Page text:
consistent earnings, then an ESOP might be just the ticket to
creating a winning exit plan from your business.
If you have any questions about setting up an ESOP for your
business, give the office a call today.
Sale to a Third Party
In a retirement situation, a sale to a third party too
often becomes a bargain sale - and the only alternative to
liquidation. But if the business is well prepared for sale
this option just might be your best way to cash out. In fact,
you may find that this so-called "last resort" strategy just
happens to land you at the resort of your choice.
Although many owners don't realize it, most or all of your
money should come from the business at closing. Therefore, the
fundamental advantage of a third party sale is immediate cash
or at least a substantial upfront portion of the selling
price. This ensures that you obtain your fundamental
objectives of financial security and, perhaps, avoid risk as
If you do not receive the bulk of the purchase price in cash,
at closing, however, your risk will suddenly become immense.
You will place a substantial amount of the money you counted
on receiving in the unpredictable hands of fate. The best way
to avoid this risk is to get all of the money you are going to
need at closing. This way any outstanding balance payable to
you is "icing on the cake."
If there is no one to buy your business, you shut it down.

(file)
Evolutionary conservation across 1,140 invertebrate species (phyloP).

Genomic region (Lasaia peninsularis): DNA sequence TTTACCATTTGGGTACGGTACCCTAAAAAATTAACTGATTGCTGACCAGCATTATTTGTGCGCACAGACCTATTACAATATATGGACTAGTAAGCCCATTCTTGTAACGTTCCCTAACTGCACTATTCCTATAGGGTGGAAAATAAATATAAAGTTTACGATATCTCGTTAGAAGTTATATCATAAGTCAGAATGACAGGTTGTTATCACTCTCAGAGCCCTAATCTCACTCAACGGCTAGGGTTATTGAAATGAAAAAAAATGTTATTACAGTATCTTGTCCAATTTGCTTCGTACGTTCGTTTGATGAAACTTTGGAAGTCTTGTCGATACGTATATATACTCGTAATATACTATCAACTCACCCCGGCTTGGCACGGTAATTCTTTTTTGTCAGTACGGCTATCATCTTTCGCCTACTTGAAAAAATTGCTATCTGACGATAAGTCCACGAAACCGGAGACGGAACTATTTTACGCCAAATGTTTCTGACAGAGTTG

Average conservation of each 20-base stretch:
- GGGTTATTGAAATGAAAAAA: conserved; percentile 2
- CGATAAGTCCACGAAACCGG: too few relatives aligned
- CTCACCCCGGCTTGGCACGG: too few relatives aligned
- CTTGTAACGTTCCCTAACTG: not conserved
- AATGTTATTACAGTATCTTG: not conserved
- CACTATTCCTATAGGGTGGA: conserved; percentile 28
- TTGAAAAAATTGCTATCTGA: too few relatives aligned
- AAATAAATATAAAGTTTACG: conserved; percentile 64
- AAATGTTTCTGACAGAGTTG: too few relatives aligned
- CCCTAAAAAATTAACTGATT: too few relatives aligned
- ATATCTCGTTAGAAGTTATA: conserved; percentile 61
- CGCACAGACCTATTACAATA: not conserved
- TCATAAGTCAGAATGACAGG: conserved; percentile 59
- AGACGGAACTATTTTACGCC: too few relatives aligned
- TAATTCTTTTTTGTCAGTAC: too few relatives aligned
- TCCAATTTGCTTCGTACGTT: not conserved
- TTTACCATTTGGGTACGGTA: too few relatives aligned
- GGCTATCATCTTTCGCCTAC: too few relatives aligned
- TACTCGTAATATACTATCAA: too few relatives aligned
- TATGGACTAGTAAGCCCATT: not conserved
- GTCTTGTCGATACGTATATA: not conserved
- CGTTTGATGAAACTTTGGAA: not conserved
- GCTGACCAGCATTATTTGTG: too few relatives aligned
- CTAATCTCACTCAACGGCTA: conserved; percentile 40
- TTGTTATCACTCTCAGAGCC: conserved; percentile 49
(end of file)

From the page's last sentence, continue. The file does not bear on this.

In liquidation, the owners sell off their assets, collect
outstanding accounts receivable, pay off their bills, and keep
what's left, if anything, for themselves.
The primary reason liquidation is considered as an exit plan
is that a business lacks sufficient income-producing capacity
apart from the owner's direct efforts and apart from the value
of the assets themselves. For example, if the business can
produce only $75,000 per year and the assets themselves are
worth $1 million, no one would pay more for the business than
the value of the assets.
Service businesses, in particular, are thought to have little
value when the owner leaves the business. Since most service
businesses have little "hard value" other than accounts
receivable, liquidation produces the smallest return for the
owner's lifelong commitment to the business. Smart owners
guard against this. They plan ahead to ensure that they do not
have to rely on this last ditch method to fund their
If you need assistance figuring out which exit strategy is
best for you and your business, please don't hesitate to call.
The sooner you start planning, the easier it will be.
SMEED CPA Adds Financial
Services To Help Clients With
Investments & Insurance
often we here at SMEED CPA are asked about financial issues
that impact our clients investments and their portfolios.
We always offered our opinion and suggestions but in order to
help our clients actually execute the changes we suggest,
SMEED has created a Financial Services division.
SMEED Financial Services, Inc. will be able to
work with both individual and business clients on their
investment portfolios and manage assets on their behalf.
SMEED Financial will include Michael Uadiale,
ACA, CPA, CGMA; and Pablo Blanco who has
recently joined SMEED and comes with over 18 years of
financial sales and advising experience with affluent
Watch your inbox and mail boxes for more specific information
on services SMEED Financial Services, Inc will make available